Woodpeckers of Baja and more.

Debbie and I travel the world photographing birds.  We have quite a collection of woodpecker pics we would like to share with you.

Acorn Woodpecker

Acorn Woodpecker

Reminiscent of a troupe of wide-eyed clowns, Acorn Woodpeckers live in large groups in western oak woodlands. Their social lives are endlessly fascinating: they store thousands of acorns each year by jamming them into specially made holes in trees. A group member is always on alert to guard the hoard from thieves, while others race through the trees giving parrotlike waka-waka calls. Their breeding behavior is equally complicated, with multiple males and females combining efforts to raise young in a single nest.

 

 

 

Arizona Woodpecker

Arizona Woodpecker

A Mexican species of the pine-oak mountain woodlands, the Arizona Woodpecker barely makes its way into the United States and is found only in parts of Arizona and New Mexico.

 

 

 

 

 

 

 

 

 

Black-cheeked Woodpecker

Black-cheeked Woodpecker

The black-cheeked woodpecker (Melanerpes pucherani) is a resident breeding bird from southeastern Mexico south to western Ecuador.

This woodpecker occurs in the higher levels of wet forests, semi-open woodland and old second growth. It nests in an unlined hole 6–30 m (20–98 ft) high in a dead tree. The clutch is two to four glossy white eggs, incubated by both sexes.

The binomial commemorates the French zoologist Jacques Pucheran.

The black-cheeked woodpecker feeds on insects, but will take substantial quantities of fruit and nectar.

This common and conspicuous species gives a rattling krrrrrl call and both sexes drum on territory.

Cuban Green Woodpecker

Cuban Green Woodpecker

The Cuban green woodpecker (Xiphidiopicus percussus) is a species of bird in the Picidae family. It is monotypic within the genus Xiphidiopicus.[2] It is endemic to Cuba.

A distinctive, relatively small woodpecker of the general size and shape of a sapsucker, occasionally appearing crested, with bright olive-green upperparts and yellow underparts. Nape and upper breast are bright red with some black bases to feathers usually visible, with black chin and throat; red crown in males, black crown striped white in females. White face and supercilium, punctuated by black border to cheek. Yellow breast is streaked with black or greenish-black, yellow on flanks barred with black. Crissum is yellow with black barring. Females are significantly smaller than the male, generally shorter-billed. Juveniles are generally duller in plumage, showing more barring and streaking below. It measures 20–25 cm (7.9–9.8 in) in length and weighs 48–97 g (1.7–3.4 oz).[3]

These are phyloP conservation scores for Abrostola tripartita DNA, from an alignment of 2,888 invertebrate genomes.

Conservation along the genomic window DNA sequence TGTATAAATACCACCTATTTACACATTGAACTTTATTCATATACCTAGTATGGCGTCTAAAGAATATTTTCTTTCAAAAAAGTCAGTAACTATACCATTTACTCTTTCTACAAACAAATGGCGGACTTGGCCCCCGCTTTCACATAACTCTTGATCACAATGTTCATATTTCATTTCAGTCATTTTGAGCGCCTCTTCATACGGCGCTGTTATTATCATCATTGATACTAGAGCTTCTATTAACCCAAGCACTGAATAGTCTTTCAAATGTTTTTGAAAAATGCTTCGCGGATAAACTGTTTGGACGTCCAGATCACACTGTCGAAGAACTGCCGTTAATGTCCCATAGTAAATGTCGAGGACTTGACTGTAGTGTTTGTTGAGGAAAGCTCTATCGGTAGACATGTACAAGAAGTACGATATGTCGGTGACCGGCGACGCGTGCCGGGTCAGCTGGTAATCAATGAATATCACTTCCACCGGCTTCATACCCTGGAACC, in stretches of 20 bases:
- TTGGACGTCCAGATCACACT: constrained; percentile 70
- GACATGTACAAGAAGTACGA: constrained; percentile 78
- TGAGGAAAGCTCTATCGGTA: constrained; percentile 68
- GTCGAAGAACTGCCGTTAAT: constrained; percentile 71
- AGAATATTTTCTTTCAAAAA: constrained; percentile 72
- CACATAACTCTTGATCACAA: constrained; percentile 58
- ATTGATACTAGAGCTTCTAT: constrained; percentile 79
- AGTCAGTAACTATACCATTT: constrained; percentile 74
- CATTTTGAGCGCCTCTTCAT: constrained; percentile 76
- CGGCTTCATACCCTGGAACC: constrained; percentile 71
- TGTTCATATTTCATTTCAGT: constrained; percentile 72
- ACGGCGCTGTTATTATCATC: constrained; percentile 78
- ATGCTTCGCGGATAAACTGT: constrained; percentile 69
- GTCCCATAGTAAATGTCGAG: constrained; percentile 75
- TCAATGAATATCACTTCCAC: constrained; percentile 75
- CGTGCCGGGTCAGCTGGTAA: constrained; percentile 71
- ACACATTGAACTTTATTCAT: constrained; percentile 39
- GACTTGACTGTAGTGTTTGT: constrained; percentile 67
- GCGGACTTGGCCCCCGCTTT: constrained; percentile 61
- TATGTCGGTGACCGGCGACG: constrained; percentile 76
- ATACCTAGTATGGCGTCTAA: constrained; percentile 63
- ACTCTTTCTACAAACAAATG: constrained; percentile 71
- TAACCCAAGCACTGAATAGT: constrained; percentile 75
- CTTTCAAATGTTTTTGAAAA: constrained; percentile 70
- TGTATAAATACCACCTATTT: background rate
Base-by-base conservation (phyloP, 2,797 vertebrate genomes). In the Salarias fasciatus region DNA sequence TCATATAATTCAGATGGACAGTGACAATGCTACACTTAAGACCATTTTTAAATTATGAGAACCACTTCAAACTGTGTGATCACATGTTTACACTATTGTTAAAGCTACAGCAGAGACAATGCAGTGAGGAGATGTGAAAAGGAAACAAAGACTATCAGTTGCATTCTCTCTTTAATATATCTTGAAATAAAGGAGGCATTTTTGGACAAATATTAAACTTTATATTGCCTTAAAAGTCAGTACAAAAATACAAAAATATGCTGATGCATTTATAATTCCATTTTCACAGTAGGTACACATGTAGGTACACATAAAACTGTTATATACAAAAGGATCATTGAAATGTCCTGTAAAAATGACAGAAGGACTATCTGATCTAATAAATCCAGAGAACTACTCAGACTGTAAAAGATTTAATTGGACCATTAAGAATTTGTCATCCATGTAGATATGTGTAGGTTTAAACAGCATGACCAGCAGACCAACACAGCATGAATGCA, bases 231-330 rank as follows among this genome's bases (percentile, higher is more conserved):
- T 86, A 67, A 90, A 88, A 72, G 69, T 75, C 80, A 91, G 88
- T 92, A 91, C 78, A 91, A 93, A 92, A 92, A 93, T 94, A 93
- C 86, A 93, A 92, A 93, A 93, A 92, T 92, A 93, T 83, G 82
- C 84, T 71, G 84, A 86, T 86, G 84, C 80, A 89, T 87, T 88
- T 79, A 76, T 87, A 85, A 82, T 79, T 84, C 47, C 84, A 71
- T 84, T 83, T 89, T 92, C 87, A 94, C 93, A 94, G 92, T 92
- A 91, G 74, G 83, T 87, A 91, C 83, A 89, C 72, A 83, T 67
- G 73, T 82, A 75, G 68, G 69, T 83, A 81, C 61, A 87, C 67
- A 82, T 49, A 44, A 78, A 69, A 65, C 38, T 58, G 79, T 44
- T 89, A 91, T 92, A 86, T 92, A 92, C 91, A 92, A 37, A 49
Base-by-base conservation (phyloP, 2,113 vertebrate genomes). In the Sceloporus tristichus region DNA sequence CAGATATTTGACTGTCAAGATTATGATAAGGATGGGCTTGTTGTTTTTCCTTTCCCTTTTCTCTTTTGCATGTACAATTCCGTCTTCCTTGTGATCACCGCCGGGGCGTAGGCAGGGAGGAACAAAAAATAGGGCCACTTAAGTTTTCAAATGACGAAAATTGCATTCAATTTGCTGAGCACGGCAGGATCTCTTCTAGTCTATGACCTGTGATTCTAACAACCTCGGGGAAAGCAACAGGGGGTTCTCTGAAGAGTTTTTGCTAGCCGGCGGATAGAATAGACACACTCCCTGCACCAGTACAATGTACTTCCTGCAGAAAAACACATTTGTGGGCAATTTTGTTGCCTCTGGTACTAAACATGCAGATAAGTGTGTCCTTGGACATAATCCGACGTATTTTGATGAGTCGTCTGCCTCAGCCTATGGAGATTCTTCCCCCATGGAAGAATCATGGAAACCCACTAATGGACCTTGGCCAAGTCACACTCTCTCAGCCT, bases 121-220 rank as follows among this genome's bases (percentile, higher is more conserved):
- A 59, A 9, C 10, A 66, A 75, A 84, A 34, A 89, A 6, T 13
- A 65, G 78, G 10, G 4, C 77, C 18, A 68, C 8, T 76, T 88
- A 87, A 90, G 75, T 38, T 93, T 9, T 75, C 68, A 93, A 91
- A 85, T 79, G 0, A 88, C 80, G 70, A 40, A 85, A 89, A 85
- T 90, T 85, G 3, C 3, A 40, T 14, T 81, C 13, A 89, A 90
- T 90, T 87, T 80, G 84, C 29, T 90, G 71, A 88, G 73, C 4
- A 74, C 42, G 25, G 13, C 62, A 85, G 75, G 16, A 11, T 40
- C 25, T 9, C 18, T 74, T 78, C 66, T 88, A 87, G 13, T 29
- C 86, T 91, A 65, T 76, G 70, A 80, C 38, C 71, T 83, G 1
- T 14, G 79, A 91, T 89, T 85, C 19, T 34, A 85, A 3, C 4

Its natural habitats are dry forests, lowland moist forests, and heavily degraded former forest.

Change in pace here.  Alert!  Have you seen this bird?

Yellow-eyed Junco

Yellow-eyed Junco

 

 

 

 

 

 

 

 

 

 

 

 

I’m looking for it’s relative, the Baird’s Junco.  Looks pretty much the same but lives only in the high mountains of Baja.  I think I found a local guy that will take me way up top where they live and I can’t wait to go.  If you have seen one, please let me know.

Downy Woodpecker

Downy Woodpecker

The active little Downy Woodpecker is a familiar sight at backyard feeders and in parks and woodlots, where it joins flocks of chickadees and nuthatches, barely outsizing them. An often acrobatic forager, this black-and-white woodpecker is at home on tiny branches or balancing on slender plant galls, sycamore seed balls, and suet feeders. Downies and their larger lookalike, the Hairy Woodpecker, are one of the first identification challenges that beginning bird watchers master.

 

 

 

 

I’m getting wood-peckered out!  Beautiful warm day.  Think I’ll hit the pool.  ‘Till later, Happy Birding from Chris and Debbie.!

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One Response to Woodpeckers of Baja and more.

  1. LottaTidbits says:

    Sure brings back a lot of fond memories!! Let’s go birding!

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